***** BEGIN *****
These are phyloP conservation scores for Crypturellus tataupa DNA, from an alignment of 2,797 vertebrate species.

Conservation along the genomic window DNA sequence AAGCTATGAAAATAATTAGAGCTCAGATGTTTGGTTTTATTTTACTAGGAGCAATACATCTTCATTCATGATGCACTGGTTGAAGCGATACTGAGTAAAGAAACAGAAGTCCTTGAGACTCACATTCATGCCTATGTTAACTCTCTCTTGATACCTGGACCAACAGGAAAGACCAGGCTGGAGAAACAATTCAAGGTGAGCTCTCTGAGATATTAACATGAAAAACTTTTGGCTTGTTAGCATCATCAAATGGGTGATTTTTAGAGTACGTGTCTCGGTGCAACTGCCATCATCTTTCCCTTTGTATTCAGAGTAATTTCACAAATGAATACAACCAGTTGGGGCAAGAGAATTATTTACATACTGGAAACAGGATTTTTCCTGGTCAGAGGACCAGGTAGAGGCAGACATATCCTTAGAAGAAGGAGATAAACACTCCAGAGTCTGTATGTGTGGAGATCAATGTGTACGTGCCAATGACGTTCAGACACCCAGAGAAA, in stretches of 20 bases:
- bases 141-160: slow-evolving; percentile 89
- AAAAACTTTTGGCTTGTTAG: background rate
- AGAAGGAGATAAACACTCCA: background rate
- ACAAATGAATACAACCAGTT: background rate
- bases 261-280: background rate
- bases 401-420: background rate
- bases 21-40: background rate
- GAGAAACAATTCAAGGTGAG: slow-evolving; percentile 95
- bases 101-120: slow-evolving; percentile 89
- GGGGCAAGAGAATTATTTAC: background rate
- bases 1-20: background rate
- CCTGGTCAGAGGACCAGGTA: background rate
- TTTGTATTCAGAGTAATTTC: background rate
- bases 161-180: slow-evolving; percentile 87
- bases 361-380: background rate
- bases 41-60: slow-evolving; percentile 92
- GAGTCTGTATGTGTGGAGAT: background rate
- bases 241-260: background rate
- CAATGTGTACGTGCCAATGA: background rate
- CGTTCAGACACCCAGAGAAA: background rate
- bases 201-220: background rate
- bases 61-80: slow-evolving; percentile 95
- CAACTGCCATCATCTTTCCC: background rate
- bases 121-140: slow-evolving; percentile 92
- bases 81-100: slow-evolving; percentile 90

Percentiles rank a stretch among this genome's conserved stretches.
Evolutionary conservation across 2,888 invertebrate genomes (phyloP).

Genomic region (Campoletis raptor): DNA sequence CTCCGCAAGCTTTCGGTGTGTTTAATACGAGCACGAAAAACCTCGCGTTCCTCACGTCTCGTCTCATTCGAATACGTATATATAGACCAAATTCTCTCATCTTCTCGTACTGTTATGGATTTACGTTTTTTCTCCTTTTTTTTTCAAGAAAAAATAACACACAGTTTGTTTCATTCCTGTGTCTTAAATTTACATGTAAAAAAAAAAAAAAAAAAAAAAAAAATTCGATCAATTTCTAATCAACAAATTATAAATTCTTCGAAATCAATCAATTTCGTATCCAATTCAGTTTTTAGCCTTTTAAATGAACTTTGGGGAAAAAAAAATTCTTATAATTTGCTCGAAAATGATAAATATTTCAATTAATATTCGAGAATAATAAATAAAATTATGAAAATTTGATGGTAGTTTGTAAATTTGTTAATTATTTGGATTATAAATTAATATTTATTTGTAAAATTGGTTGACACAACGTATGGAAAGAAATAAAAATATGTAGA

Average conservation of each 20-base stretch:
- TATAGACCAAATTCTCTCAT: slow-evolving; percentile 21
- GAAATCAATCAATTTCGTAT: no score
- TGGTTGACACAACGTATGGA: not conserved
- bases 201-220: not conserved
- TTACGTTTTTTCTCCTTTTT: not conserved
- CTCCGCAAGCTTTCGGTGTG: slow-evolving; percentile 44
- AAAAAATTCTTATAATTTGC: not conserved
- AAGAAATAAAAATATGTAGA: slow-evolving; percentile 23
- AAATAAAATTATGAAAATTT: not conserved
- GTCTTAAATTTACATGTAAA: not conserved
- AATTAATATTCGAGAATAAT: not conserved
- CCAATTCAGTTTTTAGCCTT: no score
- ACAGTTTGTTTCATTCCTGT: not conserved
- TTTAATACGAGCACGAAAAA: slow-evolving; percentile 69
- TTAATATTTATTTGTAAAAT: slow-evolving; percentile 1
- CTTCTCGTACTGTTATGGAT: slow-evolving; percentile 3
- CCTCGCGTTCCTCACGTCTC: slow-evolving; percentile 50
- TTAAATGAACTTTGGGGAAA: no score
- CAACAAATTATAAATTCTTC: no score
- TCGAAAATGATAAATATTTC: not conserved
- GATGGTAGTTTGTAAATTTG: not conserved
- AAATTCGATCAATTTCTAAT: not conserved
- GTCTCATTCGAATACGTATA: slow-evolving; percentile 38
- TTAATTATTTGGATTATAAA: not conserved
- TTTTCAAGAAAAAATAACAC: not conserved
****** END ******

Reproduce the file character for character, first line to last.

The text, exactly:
These are phyloP conservation scores for Crypturellus tataupa DNA, from an alignment of 2,797 vertebrate species.

Conservation along the genomic window DNA sequence AAGCTATGAAAATAATTAGAGCTCAGATGTTTGGTTTTATTTTACTAGGAGCAATACATCTTCATTCATGATGCACTGGTTGAAGCGATACTGAGTAAAGAAACAGAAGTCCTTGAGACTCACATTCATGCCTATGTTAACTCTCTCTTGATACCTGGACCAACAGGAAAGACCAGGCTGGAGAAACAATTCAAGGTGAGCTCTCTGAGATATTAACATGAAAAACTTTTGGCTTGTTAGCATCATCAAATGGGTGATTTTTAGAGTACGTGTCTCGGTGCAACTGCCATCATCTTTCCCTTTGTATTCAGAGTAATTTCACAAATGAATACAACCAGTTGGGGCAAGAGAATTATTTACATACTGGAAACAGGATTTTTCCTGGTCAGAGGACCAGGTAGAGGCAGACATATCCTTAGAAGAAGGAGATAAACACTCCAGAGTCTGTATGTGTGGAGATCAATGTGTACGTGCCAATGACGTTCAGACACCCAGAGAAA, in stretches of 20 bases:
- bases 141-160: slow-evolving; percentile 89
- AAAAACTTTTGGCTTGTTAG: background rate
- AGAAGGAGATAAACACTCCA: background rate
- ACAAATGAATACAACCAGTT: background rate
- bases 261-280: background rate
- bases 401-420: background rate
- bases 21-40: background rate
- GAGAAACAATTCAAGGTGAG: slow-evolving; percentile 95
- bases 101-120: slow-evolving; percentile 89
- GGGGCAAGAGAATTATTTAC: background rate
- bases 1-20: background rate
- CCTGGTCAGAGGACCAGGTA: background rate
- TTTGTATTCAGAGTAATTTC: background rate
- bases 161-180: slow-evolving; percentile 87
- bases 361-380: background rate
- bases 41-60: slow-evolving; percentile 92
- GAGTCTGTATGTGTGGAGAT: background rate
- bases 241-260: background rate
- CAATGTGTACGTGCCAATGA: background rate
- CGTTCAGACACCCAGAGAAA: background rate
- bases 201-220: background rate
- bases 61-80: slow-evolving; percentile 95
- CAACTGCCATCATCTTTCCC: background rate
- bases 121-140: slow-evolving; percentile 92
- bases 81-100: slow-evolving; percentile 90

Percentiles rank a stretch among this genome's conserved stretches.
Evolutionary conservation across 2,888 invertebrate genomes (phyloP).

Genomic region (Campoletis raptor): DNA sequence CTCCGCAAGCTTTCGGTGTGTTTAATACGAGCACGAAAAACCTCGCGTTCCTCACGTCTCGTCTCATTCGAATACGTATATATAGACCAAATTCTCTCATCTTCTCGTACTGTTATGGATTTACGTTTTTTCTCCTTTTTTTTTCAAGAAAAAATAACACACAGTTTGTTTCATTCCTGTGTCTTAAATTTACATGTAAAAAAAAAAAAAAAAAAAAAAAAAATTCGATCAATTTCTAATCAACAAATTATAAATTCTTCGAAATCAATCAATTTCGTATCCAATTCAGTTTTTAGCCTTTTAAATGAACTTTGGGGAAAAAAAAATTCTTATAATTTGCTCGAAAATGATAAATATTTCAATTAATATTCGAGAATAATAAATAAAATTATGAAAATTTGATGGTAGTTTGTAAATTTGTTAATTATTTGGATTATAAATTAATATTTATTTGTAAAATTGGTTGACACAACGTATGGAAAGAAATAAAAATATGTAGA

Average conservation of each 20-base stretch:
- TATAGACCAAATTCTCTCAT: slow-evolving; percentile 21
- GAAATCAATCAATTTCGTAT: no score
- TGGTTGACACAACGTATGGA: not conserved
- bases 201-220: not conserved
- TTACGTTTTTTCTCCTTTTT: not conserved
- CTCCGCAAGCTTTCGGTGTG: slow-evolving; percentile 44
- AAAAAATTCTTATAATTTGC: not conserved
- AAGAAATAAAAATATGTAGA: slow-evolving; percentile 23
- AAATAAAATTATGAAAATTT: not conserved
- GTCTTAAATTTACATGTAAA: not conserved
- AATTAATATTCGAGAATAAT: not conserved
- CCAATTCAGTTTTTAGCCTT: no score
- ACAGTTTGTTTCATTCCTGT: not conserved
- TTTAATACGAGCACGAAAAA: slow-evolving; percentile 69
- TTAATATTTATTTGTAAAAT: slow-evolving; percentile 1
- CTTCTCGTACTGTTATGGAT: slow-evolving; percentile 3
- CCTCGCGTTCCTCACGTCTC: slow-evolving; percentile 50
- TTAAATGAACTTTGGGGAAA: no score
- CAACAAATTATAAATTCTTC: no score
- TCGAAAATGATAAATATTTC: not conserved
- GATGGTAGTTTGTAAATTTG: not conserved
- AAATTCGATCAATTTCTAAT: not conserved
- GTCTCATTCGAATACGTATA: slow-evolving; percentile 38
- TTAATTATTTGGATTATAAA: not conserved
- TTTTCAAGAAAAAATAACAC: not conserved